8 items from 2014
+“Sometimes the class struggle is also the struggle of one image against another image, of one sound against another sound. In a film, this struggle is against images and sounds.”
There was something in the air when Jean-Luc Godard took up the political banner of the late 1960s and shifted his filmmaking focus in terms of storytelling style and stories told, and in a general sense of formal reevaluation and reinvention. Always considered something of the enfant terrible of the French Nouvelle Vague, Godard was keen from the start to experiment with the conventional norms of cinematic aesthetics, from the jarring jump cuts of Breathless (1960), to the self-conscious playfulness of A Woman is a Woman (1961), to the genre deviations of Band of Outsiders (1964) and Made in USA (1966). But Godard was still, at a most basic level, operating along a fairly conventional plane of fictional cinema, one with »
- Jeremy Carr
Review by Kathy Kaiser
What do you get when you combine a love for jazz from a very young age – a prolific journalistic talent – and a civil rights libertarian who will let you know exactly where he stands on any issue, including being pro-life – you get the story of the man – The Legend – whose life of work has touched both the cultural and political sides of our mere existence in this country for over 65 years – Nat Hentoff.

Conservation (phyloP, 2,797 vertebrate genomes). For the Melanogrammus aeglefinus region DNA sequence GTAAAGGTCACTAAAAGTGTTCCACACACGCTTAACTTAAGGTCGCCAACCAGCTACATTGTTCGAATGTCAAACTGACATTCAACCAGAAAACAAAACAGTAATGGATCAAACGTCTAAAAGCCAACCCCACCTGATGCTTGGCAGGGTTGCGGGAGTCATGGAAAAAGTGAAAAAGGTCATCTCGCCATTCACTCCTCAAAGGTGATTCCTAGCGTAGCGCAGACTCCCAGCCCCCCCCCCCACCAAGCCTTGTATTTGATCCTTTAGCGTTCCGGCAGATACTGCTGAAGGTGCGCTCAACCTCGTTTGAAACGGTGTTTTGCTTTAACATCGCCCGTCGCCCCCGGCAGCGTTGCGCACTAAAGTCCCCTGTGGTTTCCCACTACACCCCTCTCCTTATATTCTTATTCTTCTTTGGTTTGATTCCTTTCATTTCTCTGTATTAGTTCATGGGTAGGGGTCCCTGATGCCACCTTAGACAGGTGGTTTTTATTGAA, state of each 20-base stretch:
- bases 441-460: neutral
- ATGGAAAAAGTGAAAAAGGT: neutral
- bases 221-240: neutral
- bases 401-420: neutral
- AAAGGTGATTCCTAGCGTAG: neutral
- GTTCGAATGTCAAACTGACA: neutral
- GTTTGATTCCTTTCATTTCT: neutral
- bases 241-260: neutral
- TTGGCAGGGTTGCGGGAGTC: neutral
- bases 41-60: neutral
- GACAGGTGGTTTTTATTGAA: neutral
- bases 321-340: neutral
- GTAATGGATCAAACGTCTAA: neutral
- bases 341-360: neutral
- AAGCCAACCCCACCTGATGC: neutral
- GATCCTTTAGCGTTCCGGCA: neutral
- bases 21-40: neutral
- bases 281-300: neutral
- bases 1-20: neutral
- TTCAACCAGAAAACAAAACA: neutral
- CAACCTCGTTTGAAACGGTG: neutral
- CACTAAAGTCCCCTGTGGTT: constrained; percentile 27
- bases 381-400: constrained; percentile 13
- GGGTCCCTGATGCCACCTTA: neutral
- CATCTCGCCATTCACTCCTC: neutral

David L Lewis, a journalistic and broadcast media talent himself for over 30 years, brings the man himself along for this ride – exposing Hentoff’s life’s work – and mostly in his own words – with this new documentary – The Pleasures Of Being/ Out Of Step. Stepping into the limelight of his career, Hentoff emerged as the Jazz critic of all critics, being named The Jazz Master and gaining fame and recognition by the musicians »
- Movie Geeks
It would be difficult to determine in which domain Nat Hentoff, premiere jazz critic and highly controversial First Amendment rights champion, contributed more to the public consciousness. Documentarian David L. Lewis makes no attempt to do so in “The Pleasures of Being Out of Step,” cavalierly swinging back and forth between Hentoff’s musical and political activism, much as Hentoff himself did. Stooped at almost 90 but feisty and humor-filled as ever, Hentoff presides over a film rich in the sounds and occasional sights of legendary cultural figures, from Lenny Bruce and Malcolm X to Bob Dylan and Coleman Hawkins.
Controversy-seeking yet affably mild-mannered, Hentoff thoroughly sticks to his beliefs with an iconoclasm that has nothing to do with political correctness. The fact that he started writing out of a passionate commitment to jazz artists gave his writing an immediacy and engagement that, when coupled with his intellectual acuity, gifted jazz »
- Ronnie Scheib
The Supporting Actress Smackdown of '64 is just 8 days away. So it's time to get your votes in on the nominees that year. Readers, collectively, are the sixth panelists, so grade the nominees (only the ones you've seen) from 1 to 5 hearts. Your votes count toward the smackdown win!
Agnes Moorhead Hush... Hush Sweet Charlotte
Grayson Hall Night of the Iguana
But before we here at Tfe get to that particular metaphorical musical-horror mishmash of films with one of the most senior lineups the Academy ever offered up in this category, let's meet our panelists for this 50th anniversary retrospective competition.